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Saturday, March 2, 2024

The unending Ghana-Nigeria rivalry: From jollof wars to AFCON showdowns

The enduring rivalry between Ghana and Nigeria continues unabated. The healthy rivalry spans debates over culinary delights like jollof rice, the dominance of Afrobeat music, movies, comparisons of currency strength, and even light-hearted banter among comedians.

This friendly competition, whose origins remain elusive, persists across diverse aspects of culture and society. While one victor may momentarily prevail, the pendulum often swings back and forth.

Interestingly, despite Nigeria’s lack of a shared border with Ghana, the two nations exhibit unique chemistry on social media, surpassing interactions with neighbouring countries.

The battleground of this rivalry extends onto the digital landscape, where armed with only a smart device and internet connection, users engage in spirited exchanges and sharp retorts. It’s a virtual war zone where survival depends on quick wit and strong rebuttals.

These two countries spar across all spheres of society, adding a dynamic layer to their enduring relationship.

Since Nigerians claimed superiority in jollof rice flavour and asserted ownership over Afrobeat, the rivalry between Ghana and Nigeria has been reignited.

From boasting about their thriving movie and music industries to asserting dominance in gas supply, each claim has fueled the flames of competition. However, the intensity reached new heights with #AFCON2023. Following Ghana’s early exit from the tournament and Nigeria’s advancement to the knockout stage, trolls on social media began taking jabs at Ghanaians.

The confidence of the Nigerian social media contingent surged, while Ghanaians hoped for Nigeria’s elimination. However, their wishes were thwarted as South Africa, Ghana’s hope for silence on rivals Nigeria, fell to the Nigerian Eagles in an “Amapiano Derby”.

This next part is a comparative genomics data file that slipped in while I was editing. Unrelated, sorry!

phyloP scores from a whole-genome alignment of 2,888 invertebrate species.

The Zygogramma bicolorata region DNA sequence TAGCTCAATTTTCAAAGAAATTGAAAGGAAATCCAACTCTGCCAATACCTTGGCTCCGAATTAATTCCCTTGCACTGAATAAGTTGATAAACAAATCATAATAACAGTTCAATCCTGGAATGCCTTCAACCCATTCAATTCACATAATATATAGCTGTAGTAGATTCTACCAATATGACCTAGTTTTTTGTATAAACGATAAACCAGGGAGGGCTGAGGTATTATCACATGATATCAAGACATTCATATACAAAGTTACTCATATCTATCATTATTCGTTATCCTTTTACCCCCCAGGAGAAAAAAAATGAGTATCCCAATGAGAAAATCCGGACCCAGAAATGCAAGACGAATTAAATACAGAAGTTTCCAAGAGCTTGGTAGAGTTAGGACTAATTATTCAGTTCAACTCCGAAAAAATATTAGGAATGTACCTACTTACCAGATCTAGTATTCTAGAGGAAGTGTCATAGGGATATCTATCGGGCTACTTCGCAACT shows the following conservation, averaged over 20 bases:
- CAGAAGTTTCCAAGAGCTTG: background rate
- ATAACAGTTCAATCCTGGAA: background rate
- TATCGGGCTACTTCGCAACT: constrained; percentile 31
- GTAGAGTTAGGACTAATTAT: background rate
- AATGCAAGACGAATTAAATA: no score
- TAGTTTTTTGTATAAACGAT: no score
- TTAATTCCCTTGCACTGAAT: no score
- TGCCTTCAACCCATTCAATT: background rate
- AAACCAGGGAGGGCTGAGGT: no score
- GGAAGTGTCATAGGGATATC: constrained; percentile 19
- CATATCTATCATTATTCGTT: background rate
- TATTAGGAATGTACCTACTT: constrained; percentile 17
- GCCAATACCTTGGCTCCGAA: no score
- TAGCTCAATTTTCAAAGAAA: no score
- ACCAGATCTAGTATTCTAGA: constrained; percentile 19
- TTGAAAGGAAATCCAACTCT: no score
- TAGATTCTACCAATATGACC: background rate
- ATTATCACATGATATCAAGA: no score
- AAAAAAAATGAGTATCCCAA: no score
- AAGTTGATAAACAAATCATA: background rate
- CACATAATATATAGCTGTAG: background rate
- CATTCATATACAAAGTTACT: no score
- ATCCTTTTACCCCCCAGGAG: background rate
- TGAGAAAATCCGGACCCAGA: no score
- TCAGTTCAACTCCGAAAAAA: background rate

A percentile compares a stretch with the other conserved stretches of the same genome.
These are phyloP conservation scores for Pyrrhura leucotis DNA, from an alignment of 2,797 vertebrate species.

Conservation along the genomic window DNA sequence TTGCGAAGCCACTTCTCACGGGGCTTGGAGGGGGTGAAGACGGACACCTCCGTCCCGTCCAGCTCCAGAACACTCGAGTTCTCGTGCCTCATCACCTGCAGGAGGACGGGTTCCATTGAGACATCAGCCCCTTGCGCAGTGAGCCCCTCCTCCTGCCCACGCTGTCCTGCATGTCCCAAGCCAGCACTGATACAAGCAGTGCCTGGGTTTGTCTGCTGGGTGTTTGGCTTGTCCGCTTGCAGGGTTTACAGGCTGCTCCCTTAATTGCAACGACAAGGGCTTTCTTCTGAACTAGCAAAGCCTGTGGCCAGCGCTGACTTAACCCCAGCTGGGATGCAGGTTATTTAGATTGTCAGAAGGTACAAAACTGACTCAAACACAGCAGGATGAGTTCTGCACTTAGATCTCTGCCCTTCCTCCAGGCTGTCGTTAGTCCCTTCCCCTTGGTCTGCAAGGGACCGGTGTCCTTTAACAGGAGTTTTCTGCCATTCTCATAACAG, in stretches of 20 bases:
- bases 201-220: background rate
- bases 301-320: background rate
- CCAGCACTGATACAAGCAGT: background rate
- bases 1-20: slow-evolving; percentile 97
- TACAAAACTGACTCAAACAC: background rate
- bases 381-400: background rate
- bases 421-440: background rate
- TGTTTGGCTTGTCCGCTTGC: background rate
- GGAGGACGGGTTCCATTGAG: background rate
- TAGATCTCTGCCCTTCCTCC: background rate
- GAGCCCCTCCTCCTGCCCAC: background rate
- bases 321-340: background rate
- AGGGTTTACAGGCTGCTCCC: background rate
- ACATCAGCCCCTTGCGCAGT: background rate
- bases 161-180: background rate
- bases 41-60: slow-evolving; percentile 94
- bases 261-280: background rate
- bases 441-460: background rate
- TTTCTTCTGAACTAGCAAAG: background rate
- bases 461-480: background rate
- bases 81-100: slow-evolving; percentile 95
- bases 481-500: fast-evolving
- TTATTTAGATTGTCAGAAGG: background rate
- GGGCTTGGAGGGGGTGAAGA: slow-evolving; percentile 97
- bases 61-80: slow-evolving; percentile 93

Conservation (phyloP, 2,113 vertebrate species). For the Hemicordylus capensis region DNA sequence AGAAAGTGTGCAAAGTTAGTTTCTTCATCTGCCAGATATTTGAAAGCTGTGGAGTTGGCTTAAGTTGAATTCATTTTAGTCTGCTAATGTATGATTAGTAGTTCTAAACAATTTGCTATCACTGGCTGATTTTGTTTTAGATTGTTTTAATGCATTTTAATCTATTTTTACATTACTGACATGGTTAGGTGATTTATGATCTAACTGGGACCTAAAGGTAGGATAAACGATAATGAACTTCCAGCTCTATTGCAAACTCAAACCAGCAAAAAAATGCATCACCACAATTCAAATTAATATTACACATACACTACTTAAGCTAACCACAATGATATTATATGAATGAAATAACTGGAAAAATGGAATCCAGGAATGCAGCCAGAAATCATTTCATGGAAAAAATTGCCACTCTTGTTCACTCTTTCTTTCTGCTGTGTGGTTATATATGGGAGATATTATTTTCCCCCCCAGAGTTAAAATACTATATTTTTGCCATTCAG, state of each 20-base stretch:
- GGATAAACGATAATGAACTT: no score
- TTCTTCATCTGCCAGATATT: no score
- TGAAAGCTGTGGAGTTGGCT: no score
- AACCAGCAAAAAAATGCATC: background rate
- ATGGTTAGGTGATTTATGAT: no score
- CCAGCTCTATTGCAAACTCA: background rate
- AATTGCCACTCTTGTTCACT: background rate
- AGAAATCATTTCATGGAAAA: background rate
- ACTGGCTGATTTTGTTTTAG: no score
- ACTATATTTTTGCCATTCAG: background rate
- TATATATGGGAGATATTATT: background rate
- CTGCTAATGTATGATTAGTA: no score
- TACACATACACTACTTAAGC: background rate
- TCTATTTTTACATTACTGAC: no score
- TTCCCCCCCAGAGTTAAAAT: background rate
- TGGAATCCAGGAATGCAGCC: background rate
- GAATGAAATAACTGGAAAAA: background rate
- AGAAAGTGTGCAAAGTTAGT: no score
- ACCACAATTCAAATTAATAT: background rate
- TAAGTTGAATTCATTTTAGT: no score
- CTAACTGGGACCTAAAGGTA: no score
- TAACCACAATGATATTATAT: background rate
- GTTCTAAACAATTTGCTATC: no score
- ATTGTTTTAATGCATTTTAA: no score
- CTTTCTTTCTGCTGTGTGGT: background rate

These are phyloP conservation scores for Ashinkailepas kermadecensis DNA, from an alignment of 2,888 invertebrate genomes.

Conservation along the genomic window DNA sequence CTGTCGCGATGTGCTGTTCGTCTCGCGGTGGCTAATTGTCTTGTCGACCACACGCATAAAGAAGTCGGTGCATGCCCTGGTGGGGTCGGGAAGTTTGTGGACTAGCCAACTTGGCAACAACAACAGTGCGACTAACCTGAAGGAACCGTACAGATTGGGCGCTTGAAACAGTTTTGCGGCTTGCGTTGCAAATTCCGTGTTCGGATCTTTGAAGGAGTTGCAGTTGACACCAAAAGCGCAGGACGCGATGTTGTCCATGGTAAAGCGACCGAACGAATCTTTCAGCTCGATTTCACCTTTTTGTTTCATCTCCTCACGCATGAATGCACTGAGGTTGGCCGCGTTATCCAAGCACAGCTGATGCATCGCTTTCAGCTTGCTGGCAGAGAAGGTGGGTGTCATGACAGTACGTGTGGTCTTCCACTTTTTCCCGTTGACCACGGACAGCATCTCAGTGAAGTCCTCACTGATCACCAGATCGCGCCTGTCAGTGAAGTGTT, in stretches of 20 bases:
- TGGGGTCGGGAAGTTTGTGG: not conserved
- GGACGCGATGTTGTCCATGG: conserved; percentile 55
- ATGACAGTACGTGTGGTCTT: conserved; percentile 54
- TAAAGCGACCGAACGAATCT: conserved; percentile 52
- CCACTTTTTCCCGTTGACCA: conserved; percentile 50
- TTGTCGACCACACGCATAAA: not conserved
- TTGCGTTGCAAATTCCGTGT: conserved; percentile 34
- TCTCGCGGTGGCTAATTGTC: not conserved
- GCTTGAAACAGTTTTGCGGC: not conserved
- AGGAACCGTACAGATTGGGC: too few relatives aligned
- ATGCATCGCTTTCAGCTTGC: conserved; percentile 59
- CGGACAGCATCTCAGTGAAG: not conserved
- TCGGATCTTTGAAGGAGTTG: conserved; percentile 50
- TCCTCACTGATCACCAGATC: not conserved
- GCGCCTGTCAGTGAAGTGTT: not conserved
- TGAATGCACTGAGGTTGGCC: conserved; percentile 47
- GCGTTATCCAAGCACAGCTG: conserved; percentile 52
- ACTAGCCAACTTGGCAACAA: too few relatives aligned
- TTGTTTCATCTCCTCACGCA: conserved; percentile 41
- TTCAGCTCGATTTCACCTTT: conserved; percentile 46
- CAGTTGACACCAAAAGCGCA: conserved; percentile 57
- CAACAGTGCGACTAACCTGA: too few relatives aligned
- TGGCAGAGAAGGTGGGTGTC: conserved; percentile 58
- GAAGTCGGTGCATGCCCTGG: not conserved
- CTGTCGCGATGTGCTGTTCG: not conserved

Stemming from both countries arguing over who owns the Amapiano genre, it was only fitting for netizens to dub it an “Amapiano derby.” As the Nigerians secured their place in the finals, a sense of foreboding descended upon Ghana, despite our team being out of the competition.

Kwame Nkrumah’s Black Stars had become the sole target of ridicule, exclusively from Nigerians. At this juncture, Ghanaians resigned themselves to enduring the impending onslaught of noise pollution on social media.

Nigerian netizens issued warnings and took swipes at Ghana’s currency performance, footballing prowess, and music industry’s comparative inferiority. With little recourse, Ghanaians could only hope for a miraculous turnaround to send the Nigerian team packing.

All signs pointed to Nigeria as the likely victors of the tournament, with football experts confidently predicting their triumph. This heightened the anxiety among Ghanaians, who pinned their hopes on our neighbours to the East, Ivory Coast. A victory for the Ivorians would mean a welcome respite from the incessant noise pollution from our perennial rivals.

Proud and resolute, Ghanaian supporters readied their arsenal, poised to unleash a barrage of taunts aimed squarely at Nigeria’s pride should they falter in the tournament’s final. Meanwhile, Nigerians vowed to silence Ghanaian voices should they emerge victorious in the AFCON showdown.

Winning would not only secure their own victory but also increase Nigeria’s tally to match Ghana’s four-time AFCON championship score, earning them more troll points, a predicament Ghana hoped to avoid. Regardless of the outcome, one thing remained certain: there would be no escaping the repercussions, echoing the sentiments of Nigerian artist Davido, “Dem go feel it.”

All too soon, the finals of arguably the most interesting and entertaining AFCON kicked off. Our only hope to stave off ridicule from Nigerians was Ivory Coast. One thing was for sure, even if the Ivorians lost, Ghanaians were going to bear the brunt. We needed to avoid that at all costs.

The Eagles soared high in the first half, securing an early lead. By half-time, Nigerians had already begun to taunt Ghanaians. One thing was certain for Ghanaians: hope seemed lost. Everyone knew how resilient this Nigerian side was; they weren’t likely to concede the early goal easily.

The second half would determine who would have the last laugh. The Elephants answered the cries of Ghanaians, equalizing in the second half and reigniting hope. Oh, what joy it was when the Ivorians added a second goal until the referee signalled the end of the match. Ladies and gentlemen, Nigeria finds itself in trouble as you read. Since their defeat, they have not known peace.

Their unstable electricity, poorly performing currency, their president, and their social media posts are still being used to mock them. The banter continues; let’s see what will reignite this rivalry once more.



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Jerry Jeffrey Fiifi Annan “https://citinewsroom.com/2024/02/the-unending-ghana-nigeria-rivalry-from-jollof-wars-to-afcon-showdowns-fiifi-annan-writes/citinewsroom.com” Ghana

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